You are building a R8 with 16TS/807 motor ???

    Just use the entire GTS motor. Most impotant it has a pulley at the timing chain end and the water pump is there as well and it has "o-ring" sleeves, and mounting lugs for the rear cross member. A win in all directions.

    Ray
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    1000+ Posts schlitzaugen's Avatar
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    All that is subject to the block not having any corrosion at the liner base. The tapered seats are more difficult to re-cut, and then you have to re-cut the flat shoulder above it as well, to allow the liners to come down all the way and compress the o-rings. The R15/17 block/head have all the bosses and are machined so they can take the pump at either end. The liner seat is flat, and often corroded, but easier to machine.
    ACHTUNG ALLES LOOKENPEEPERS

    Das computermachine is nicht fur gefingerpoken und mittengrabben. Ist easy schnappen der springenwerk, blowenfusen und poppencorken mit spitssparken. Ist nicht fur gewerken bei das dummkopfen. Das rubbernecken sightseeren keepen hands in das pockets-relaxen und watch das blinkenlights.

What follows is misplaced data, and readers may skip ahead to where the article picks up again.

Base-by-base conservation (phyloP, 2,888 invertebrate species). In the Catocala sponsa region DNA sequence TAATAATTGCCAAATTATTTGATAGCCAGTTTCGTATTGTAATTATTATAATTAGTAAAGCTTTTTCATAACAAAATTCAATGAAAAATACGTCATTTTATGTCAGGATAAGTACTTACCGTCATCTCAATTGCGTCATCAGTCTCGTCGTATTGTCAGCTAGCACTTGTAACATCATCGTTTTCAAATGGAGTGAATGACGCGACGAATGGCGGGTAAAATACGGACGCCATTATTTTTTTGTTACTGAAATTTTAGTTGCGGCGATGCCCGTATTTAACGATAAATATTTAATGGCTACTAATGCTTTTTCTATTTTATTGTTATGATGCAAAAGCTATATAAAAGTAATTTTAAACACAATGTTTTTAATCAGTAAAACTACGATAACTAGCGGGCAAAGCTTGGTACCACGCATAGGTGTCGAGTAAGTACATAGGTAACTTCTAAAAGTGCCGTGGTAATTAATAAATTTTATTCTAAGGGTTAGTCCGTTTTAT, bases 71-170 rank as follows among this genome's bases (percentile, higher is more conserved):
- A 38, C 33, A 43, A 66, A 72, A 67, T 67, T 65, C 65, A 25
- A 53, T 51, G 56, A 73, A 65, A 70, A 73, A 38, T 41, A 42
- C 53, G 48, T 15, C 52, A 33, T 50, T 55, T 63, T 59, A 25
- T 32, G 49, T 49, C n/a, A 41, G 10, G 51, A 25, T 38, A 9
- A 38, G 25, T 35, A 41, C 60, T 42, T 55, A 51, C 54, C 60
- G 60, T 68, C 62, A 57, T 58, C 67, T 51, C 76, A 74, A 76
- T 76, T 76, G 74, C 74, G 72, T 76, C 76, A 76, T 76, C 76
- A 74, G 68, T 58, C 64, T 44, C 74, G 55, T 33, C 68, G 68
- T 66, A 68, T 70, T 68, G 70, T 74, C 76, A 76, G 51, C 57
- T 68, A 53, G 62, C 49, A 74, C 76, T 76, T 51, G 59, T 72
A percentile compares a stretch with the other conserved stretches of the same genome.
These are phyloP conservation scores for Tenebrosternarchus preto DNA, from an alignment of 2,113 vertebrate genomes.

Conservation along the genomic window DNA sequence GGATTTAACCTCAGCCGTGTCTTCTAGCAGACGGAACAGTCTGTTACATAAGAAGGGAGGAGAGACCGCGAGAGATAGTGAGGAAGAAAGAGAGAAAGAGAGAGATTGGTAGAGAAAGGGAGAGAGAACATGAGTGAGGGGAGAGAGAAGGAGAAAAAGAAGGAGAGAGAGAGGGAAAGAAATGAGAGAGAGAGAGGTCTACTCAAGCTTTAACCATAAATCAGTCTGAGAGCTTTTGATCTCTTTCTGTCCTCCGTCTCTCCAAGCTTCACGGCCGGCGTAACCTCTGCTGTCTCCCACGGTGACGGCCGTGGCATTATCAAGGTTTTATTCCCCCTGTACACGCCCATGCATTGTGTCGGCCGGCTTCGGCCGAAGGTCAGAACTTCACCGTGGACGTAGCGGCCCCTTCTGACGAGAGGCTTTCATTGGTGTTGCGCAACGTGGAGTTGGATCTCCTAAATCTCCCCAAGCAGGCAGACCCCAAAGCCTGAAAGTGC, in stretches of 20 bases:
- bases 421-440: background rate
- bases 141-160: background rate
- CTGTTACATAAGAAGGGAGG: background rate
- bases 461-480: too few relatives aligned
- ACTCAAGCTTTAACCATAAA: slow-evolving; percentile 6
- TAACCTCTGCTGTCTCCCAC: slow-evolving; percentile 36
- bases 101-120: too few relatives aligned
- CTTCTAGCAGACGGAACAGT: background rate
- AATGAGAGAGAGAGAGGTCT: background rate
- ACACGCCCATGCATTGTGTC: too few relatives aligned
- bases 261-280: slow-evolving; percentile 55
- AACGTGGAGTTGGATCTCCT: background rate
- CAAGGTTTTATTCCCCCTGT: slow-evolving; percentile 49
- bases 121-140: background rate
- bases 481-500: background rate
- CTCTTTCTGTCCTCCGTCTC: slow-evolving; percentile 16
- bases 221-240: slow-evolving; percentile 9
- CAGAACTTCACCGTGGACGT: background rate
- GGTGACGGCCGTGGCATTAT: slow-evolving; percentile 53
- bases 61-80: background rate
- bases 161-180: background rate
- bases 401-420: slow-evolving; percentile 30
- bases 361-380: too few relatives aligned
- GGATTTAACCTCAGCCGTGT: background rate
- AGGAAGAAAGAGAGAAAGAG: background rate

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    Yes, I am building an R8 with a 807-10 engine. It is going to be a 1596 engine. There is an engine volume to weight ratio regulation in the class I am building the car for. Another thing is that the engine block had to be in production before 1974. And the 1647cc block came after this?

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    1000+ Posts schlitzaugen's Avatar
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    I doubt anyone would be able to tell without opening it up that your block was a 1647 and not 1565 and even then you can always machine the liner base to suit whatever you are trying to represent.
    ACHTUNG ALLES LOOKENPEEPERS

    Das computermachine is nicht fur gefingerpoken und mittengrabben. Ist easy schnappen der springenwerk, blowenfusen und poppencorken mit spitssparken. Ist nicht fur gewerken bei das dummkopfen. Das rubbernecken sightseeren keepen hands in das pockets-relaxen und watch das blinkenlights.

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    Quote Originally Posted by schlitzaugen View Post
    All that is subject to the block not having any corrosion at the liner base. The tapered seats are more difficult to re-cut, and then you have to re-cut the flat shoulder above it as well, to allow the liners to come down all the way and compress the o-rings. The R15/17 block/head have all the bosses and are machined so they can take the pump at either end. The liner seat is flat, and often corroded, but easier to machine.